ConservationEdit

Based on the Red List of Threatened Species 2016, P. virginica is a taxon of Least Concern, this is because of its broad range in eastern and central North America.[9] In some areas within the range of P. virginica the populations are diminishing.[9] It has also been found in California.[12] While common in most of its range, P. virginica is listed as Endangered in Iowa.[2]

Pollination biologyEdit

In the pistillate stage the spadix of P. virginica is entirely covered by the spathe, not allowing insects to pollinate them.[11] Pollination is achieved by the plant utilizing brood-site-based pollination, the chloropid fly Elachiptera formosa forms a symbiotic relationship with the inflorescence.[11][3] The flies are attracted to the odor of the flowers in the staminate stage where they feed on pollen and mate then find oviposition sites, followed by the development of the larvae and maturity of the flies.[11]

EthnobotanyEdit

The plant contains calcium oxalate crystals, making it unpalatable. Native Americans used most parts of the plant for food, however, cooking it for hours first to make it safe to eat.[3][15]

Historical accounts suggest that Native Americans may have used Peltandra virginica as a food source. They may have eaten the seeds and fruits as well as the leaves and roots. The section of P. virginica's range where its populations are highest, from Pennsylvania to coastal Virginia, are where it was most likely used for food.[3] In other times and places, it has been used as an ornamental plant and to stabilize sediments in small bodies of water.[16]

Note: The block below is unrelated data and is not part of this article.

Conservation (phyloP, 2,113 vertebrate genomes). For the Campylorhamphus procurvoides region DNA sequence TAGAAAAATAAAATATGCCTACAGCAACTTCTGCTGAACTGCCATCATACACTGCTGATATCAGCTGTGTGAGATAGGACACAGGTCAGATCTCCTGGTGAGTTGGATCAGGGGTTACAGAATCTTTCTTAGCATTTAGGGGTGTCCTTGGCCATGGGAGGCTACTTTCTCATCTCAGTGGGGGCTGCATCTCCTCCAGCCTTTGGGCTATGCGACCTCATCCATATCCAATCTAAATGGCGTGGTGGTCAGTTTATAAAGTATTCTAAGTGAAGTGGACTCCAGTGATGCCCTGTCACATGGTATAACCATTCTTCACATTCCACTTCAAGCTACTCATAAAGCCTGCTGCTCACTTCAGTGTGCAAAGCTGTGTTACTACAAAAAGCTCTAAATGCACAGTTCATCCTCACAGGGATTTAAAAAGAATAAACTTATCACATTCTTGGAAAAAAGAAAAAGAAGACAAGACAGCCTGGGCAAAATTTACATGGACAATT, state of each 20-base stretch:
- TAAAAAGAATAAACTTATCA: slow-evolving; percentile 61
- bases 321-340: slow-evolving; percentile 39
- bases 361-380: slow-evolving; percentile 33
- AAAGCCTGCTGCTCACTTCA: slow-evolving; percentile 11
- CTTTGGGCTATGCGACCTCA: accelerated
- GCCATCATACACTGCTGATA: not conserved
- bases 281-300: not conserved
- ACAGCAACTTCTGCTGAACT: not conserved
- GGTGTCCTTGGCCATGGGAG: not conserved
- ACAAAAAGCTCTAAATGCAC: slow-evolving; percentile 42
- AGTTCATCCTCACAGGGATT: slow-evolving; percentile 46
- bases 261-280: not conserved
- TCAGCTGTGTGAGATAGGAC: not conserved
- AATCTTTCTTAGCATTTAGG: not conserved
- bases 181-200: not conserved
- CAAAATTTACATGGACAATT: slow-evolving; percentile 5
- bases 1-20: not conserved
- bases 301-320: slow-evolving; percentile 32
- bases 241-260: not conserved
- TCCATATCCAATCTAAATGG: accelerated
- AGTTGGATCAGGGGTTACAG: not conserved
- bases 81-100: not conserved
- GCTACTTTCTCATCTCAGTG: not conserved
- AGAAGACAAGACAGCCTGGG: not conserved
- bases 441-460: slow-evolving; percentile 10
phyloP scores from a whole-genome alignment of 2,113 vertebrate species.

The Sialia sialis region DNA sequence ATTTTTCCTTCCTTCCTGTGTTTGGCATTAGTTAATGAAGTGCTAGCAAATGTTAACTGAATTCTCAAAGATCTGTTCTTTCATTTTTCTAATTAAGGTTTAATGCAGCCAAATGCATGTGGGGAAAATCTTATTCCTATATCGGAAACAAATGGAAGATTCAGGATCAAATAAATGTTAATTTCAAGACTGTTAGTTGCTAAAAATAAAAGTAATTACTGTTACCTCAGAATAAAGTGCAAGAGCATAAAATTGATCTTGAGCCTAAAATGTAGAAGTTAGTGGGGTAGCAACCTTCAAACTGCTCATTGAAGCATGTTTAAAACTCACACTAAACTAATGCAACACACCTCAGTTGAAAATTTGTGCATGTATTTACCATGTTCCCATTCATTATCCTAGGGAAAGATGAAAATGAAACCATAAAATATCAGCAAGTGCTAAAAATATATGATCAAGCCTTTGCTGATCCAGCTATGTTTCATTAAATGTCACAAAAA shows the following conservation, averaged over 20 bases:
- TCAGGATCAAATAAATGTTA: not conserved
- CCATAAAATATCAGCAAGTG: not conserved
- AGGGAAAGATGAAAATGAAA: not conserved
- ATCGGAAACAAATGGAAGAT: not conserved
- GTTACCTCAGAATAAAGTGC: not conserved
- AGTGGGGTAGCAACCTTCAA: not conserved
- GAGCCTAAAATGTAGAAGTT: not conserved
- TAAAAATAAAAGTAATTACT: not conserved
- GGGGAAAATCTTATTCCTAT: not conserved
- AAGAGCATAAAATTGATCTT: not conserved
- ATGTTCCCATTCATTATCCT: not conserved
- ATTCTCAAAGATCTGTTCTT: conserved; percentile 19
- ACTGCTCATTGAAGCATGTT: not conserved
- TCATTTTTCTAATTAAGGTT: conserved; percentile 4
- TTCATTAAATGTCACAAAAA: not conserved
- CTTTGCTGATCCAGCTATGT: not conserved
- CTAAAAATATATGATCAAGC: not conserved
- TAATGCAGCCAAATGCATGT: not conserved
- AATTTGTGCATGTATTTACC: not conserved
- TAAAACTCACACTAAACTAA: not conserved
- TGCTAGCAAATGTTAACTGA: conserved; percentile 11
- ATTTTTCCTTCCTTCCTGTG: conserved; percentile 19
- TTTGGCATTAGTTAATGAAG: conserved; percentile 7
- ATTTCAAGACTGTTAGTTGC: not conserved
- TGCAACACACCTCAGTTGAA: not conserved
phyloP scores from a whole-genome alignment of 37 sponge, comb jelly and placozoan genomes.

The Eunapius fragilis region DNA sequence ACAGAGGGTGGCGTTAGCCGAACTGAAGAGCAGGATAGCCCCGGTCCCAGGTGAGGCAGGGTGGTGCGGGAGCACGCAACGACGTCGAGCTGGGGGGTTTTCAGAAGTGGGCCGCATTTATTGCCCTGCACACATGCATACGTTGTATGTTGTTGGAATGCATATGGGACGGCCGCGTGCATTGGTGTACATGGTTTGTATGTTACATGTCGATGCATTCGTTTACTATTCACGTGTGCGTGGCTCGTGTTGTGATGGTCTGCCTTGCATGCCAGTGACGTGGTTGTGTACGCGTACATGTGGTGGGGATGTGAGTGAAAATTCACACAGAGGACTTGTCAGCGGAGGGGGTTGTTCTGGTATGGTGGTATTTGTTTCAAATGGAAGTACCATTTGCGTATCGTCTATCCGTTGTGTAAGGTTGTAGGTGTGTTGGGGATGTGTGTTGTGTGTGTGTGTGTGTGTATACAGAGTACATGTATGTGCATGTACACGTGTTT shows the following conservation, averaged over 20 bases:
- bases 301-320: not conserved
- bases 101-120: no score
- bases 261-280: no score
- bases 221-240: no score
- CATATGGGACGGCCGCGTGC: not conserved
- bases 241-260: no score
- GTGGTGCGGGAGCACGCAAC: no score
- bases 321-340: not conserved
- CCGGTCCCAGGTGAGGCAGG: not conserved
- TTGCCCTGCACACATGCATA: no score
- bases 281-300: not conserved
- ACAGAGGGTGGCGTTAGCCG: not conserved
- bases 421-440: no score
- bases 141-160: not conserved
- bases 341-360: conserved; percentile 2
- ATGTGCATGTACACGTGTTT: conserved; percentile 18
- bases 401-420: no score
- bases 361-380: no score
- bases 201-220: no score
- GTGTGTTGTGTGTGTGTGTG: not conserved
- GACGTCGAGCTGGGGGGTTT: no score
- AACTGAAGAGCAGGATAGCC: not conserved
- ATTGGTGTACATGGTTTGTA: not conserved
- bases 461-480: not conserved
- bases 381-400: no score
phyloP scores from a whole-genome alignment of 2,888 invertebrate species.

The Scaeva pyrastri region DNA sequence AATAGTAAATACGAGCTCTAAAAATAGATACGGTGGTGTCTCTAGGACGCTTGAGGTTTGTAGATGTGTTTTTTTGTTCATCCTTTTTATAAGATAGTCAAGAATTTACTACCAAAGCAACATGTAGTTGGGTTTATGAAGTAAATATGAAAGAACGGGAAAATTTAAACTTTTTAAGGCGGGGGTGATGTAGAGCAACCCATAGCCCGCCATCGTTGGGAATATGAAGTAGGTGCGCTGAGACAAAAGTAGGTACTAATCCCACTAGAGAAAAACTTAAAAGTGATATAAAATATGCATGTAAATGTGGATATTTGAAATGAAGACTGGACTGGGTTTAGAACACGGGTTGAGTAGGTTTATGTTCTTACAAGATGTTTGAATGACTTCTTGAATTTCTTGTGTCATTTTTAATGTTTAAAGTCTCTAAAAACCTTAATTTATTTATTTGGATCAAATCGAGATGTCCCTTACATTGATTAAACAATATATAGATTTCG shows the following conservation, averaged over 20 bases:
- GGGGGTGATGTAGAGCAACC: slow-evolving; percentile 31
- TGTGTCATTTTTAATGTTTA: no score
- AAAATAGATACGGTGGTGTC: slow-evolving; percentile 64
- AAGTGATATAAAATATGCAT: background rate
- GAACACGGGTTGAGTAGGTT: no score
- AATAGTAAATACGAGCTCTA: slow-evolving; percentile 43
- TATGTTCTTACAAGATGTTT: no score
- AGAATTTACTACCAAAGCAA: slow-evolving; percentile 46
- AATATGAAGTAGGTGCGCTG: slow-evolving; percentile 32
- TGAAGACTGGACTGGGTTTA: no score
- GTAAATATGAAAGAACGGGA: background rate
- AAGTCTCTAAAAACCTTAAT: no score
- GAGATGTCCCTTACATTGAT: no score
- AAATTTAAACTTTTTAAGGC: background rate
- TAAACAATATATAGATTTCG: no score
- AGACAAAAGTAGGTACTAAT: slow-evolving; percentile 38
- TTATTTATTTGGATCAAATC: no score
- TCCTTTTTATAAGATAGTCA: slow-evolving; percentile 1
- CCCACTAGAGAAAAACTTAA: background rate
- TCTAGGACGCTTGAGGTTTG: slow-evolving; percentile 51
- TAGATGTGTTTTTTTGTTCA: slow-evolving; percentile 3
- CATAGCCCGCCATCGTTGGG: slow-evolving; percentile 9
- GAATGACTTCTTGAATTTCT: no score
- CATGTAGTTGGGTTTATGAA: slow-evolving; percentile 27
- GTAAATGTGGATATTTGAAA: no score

WildlifeEdit

Peltandra virginica is considered a low percentage of various animals' food sources. Peltandra virginica makes up 5-10% of the diet of small mammals that reside within its range and makes up 10-25% of the diet of water birds that share its range. Peltandra virginica makes up 5-10% of the diet of water birds that share its range.[2]

ToxicityEdit

The non-reproductive structures of Peltandra virginica are known to contain calcium oxalate crystals, that can irritate the gastrointestinal system of animals and people and has been linked to the development of kidney stones.[16][17]

ReferencesEdit

  1. ^ a b Kew World Checklist of Selected Plant Families